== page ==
History of the Montana Climate Office
Montana State University's Joe Caprio retired in 1994 as State Climatologist. Joe joined Montana State University, College of Agriculture in 1955, starting as an assistant professor of agricultural climatology and retiring as a full professor in 1993. He served as Montana's State Climatologist for 15 years (1979-1993). Joe, along with his colleague Jerry Nielsen published a climate atlas of Montana in 1994.
Montana was one of just a few states left without an official climatologist and state climate office. In the late 1990s, W.A. Franke College of Forestry and Conservation professors Steve Running and Don Potts took a step in reviving the Montana Climate Office with backing from the University of Montana's Research Office. A webmaster was hired to build a web site that directed visitors to relevant Montana and regional climate-related information. A primary mission of the Montana Climate Office is to provide easy access to Montana climatologic services. The goal was simply to create a web-based presence that lead people to climatological data.
In 2006 Governor Schweitzer designated the Montana Climate Office as the official Montana State Climate Office. That was quickly followed by the University of Montana President Dennison's acceptance of that responsibility. The Montana Climate Office languished during this period due to the lack of any operational funding. That changed in 2010, when W.A. Franke College of Forestry and Conservation Dean Perry Brown asked Michael Sweet, a research and information systems specialist within the W.A. Franke College of Forestry and Conservation, to allocate some of his time in investigating other state climate offices. Through those investigations, Mike arrived at some recommendations to the move the Montana Climate Office forward.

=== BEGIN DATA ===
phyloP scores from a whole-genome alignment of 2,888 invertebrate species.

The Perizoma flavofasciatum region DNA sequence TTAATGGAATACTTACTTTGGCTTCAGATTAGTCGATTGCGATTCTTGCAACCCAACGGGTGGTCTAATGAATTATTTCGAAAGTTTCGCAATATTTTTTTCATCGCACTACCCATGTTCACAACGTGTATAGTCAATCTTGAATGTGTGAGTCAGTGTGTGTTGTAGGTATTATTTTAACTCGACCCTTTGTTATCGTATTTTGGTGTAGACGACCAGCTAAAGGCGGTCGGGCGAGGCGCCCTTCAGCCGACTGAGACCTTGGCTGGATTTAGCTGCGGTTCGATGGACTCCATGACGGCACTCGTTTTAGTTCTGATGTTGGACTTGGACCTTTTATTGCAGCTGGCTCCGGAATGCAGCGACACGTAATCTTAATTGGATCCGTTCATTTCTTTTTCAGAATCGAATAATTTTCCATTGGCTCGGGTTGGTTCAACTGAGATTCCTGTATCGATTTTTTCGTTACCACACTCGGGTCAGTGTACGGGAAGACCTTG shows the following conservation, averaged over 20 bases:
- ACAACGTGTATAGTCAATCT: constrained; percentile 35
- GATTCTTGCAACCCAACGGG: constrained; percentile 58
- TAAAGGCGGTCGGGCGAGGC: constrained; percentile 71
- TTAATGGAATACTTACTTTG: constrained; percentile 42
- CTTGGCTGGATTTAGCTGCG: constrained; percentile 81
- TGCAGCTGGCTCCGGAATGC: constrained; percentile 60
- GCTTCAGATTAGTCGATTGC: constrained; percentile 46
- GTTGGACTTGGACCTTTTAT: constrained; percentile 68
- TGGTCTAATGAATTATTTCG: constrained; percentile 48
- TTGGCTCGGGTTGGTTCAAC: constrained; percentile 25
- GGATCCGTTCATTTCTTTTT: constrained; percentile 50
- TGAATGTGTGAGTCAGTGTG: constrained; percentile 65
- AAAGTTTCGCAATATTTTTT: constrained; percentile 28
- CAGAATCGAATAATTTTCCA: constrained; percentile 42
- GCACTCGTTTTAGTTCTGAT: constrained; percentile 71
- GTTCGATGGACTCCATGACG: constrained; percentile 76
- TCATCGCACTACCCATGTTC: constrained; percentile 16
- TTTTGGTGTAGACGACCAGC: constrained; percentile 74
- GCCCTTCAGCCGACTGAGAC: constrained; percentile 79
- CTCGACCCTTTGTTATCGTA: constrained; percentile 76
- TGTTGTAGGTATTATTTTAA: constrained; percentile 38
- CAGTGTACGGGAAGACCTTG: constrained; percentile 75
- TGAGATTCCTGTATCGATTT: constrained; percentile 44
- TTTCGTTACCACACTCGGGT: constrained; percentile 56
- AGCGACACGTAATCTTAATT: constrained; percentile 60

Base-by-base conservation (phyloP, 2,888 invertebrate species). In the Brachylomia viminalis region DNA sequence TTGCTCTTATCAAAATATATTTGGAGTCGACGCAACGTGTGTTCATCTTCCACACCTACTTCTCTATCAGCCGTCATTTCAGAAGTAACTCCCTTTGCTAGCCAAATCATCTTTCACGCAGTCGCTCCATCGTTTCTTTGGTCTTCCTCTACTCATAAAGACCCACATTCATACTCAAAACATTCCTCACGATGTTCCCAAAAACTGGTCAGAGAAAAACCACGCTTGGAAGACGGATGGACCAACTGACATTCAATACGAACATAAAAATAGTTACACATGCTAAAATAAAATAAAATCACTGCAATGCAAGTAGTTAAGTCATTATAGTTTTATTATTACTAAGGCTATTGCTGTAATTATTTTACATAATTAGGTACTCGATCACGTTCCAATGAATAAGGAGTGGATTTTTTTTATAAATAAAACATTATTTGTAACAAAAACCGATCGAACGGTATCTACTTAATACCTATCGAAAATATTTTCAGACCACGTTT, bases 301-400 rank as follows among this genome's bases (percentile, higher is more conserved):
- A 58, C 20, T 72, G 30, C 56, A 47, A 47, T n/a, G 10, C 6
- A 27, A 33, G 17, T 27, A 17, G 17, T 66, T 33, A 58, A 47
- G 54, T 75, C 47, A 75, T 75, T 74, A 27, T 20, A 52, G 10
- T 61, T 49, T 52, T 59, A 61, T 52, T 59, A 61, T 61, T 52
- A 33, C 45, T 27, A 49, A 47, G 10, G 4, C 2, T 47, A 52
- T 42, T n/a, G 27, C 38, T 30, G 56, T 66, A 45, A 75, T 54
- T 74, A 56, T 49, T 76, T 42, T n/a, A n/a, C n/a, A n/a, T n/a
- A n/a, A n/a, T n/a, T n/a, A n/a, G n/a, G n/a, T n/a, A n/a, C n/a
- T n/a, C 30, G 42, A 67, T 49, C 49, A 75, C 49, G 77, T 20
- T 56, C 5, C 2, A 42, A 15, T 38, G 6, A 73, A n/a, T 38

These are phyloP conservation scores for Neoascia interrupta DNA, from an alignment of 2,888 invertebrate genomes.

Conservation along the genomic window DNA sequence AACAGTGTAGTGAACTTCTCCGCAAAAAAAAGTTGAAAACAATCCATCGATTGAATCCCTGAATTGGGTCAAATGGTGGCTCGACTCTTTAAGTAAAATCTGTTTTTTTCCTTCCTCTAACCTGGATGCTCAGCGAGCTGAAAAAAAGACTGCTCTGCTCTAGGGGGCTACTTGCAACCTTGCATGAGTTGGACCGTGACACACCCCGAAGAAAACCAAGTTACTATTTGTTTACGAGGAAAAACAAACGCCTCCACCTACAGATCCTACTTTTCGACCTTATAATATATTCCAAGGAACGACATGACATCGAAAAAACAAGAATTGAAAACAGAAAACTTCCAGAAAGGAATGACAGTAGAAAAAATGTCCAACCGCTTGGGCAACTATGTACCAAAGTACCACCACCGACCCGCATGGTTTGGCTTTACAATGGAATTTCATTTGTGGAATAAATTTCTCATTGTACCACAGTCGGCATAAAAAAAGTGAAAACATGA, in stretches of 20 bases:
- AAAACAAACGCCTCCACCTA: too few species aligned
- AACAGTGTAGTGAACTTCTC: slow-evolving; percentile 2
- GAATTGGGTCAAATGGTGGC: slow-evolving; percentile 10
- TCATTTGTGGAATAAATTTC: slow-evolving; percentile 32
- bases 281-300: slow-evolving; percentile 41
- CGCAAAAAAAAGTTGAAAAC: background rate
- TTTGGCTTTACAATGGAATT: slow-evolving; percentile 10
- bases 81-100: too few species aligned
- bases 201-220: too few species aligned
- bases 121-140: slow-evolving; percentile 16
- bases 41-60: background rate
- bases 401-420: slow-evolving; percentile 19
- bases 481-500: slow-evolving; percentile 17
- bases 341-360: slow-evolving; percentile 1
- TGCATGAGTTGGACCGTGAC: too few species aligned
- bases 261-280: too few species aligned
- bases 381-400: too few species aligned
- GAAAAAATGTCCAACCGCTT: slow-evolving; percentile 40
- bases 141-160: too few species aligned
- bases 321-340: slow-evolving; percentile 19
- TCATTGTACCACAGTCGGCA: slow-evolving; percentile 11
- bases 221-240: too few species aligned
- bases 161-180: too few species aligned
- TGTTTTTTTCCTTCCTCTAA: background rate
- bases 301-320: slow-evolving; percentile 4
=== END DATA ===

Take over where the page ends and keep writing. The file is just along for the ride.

In mid-2012, almost 18 years after Joe Caprio concluded his work with the Montana Climate Office, the W.A. Franke College of Forestry and Conservation was able to recruit two new faculty members who have a keen interest in advancing the capabilities of the Montana Climate Office. The support of these faculty, along with existing information services support, will allow Montana to apply for membership in the American Association of State Climatologists (AASC) and in the National Climate Services Partnership as an AASC Recognized State Climate Office (ARSCO). The ARSCO mission it is to promote cooperation among state climatologists and agencies that collect, analyze, and disseminate climate information. The scientists and staff at the Montana Climate Office are excited about the opportunities ahead.